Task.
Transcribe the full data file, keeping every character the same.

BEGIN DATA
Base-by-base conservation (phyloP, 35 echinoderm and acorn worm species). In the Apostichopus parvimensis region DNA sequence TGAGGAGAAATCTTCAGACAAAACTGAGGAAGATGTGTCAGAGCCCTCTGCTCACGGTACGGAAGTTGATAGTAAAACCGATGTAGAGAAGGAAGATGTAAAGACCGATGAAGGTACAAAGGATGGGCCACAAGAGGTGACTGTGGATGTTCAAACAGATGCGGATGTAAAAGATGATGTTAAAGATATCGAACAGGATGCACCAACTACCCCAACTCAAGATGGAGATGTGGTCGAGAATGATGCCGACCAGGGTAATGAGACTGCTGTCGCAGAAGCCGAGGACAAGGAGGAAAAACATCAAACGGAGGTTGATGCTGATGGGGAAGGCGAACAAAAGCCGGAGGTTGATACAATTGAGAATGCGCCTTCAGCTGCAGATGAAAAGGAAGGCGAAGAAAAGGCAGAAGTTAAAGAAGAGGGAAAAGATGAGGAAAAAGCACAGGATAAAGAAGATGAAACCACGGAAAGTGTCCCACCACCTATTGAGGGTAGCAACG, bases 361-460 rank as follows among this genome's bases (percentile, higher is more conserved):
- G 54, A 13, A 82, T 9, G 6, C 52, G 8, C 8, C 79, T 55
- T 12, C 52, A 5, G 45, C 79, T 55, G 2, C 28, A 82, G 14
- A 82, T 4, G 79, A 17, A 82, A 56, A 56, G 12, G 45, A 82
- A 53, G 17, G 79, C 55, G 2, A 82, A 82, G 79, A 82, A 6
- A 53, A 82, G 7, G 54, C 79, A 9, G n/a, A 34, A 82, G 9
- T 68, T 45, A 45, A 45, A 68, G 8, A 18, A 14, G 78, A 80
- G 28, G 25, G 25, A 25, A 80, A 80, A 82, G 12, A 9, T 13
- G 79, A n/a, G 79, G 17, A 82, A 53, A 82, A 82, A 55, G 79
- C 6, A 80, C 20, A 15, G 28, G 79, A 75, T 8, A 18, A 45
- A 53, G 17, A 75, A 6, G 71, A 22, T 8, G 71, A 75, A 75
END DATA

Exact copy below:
Base-by-base conservation (phyloP, 35 echinoderm and acorn worm species). In the Apostichopus parvimensis region DNA sequence TGAGGAGAAATCTTCAGACAAAACTGAGGAAGATGTGTCAGAGCCCTCTGCTCACGGTACGGAAGTTGATAGTAAAACCGATGTAGAGAAGGAAGATGTAAAGACCGATGAAGGTACAAAGGATGGGCCACAAGAGGTGACTGTGGATGTTCAAACAGATGCGGATGTAAAAGATGATGTTAAAGATATCGAACAGGATGCACCAACTACCCCAACTCAAGATGGAGATGTGGTCGAGAATGATGCCGACCAGGGTAATGAGACTGCTGTCGCAGAAGCCGAGGACAAGGAGGAAAAACATCAAACGGAGGTTGATGCTGATGGGGAAGGCGAACAAAAGCCGGAGGTTGATACAATTGAGAATGCGCCTTCAGCTGCAGATGAAAAGGAAGGCGAAGAAAAGGCAGAAGTTAAAGAAGAGGGAAAAGATGAGGAAAAAGCACAGGATAAAGAAGATGAAACCACGGAAAGTGTCCCACCACCTATTGAGGGTAGCAACG, bases 361-460 rank as follows among this genome's bases (percentile, higher is more conserved):
- G 54, A 13, A 82, T 9, G 6, C 52, G 8, C 8, C 79, T 55
- T 12, C 52, A 5, G 45, C 79, T 55, G 2, C 28, A 82, G 14
- A 82, T 4, G 79, A 17, A 82, A 56, A 56, G 12, G 45, A 82
- A 53, G 17, G 79, C 55, G 2, A 82, A 82, G 79, A 82, A 6
- A 53, A 82, G 7, G 54, C 79, A 9, G n/a, A 34, A 82, G 9
- T 68, T 45, A 45, A 45, A 68, G 8, A 18, A 14, G 78, A 80
- G 28, G 25, G 25, A 25, A 80, A 80, A 82, G 12, A 9, T 13
- G 79, A n/a, G 79, G 17, A 82, A 53, A 82, A 82, A 55, G 79
- C 6, A 80, C 20, A 15, G 28, G 79, A 75, T 8, A 18, A 45
- A 53, G 17, A 75, A 6, G 71, A 22, T 8, G 71, A 75, A 75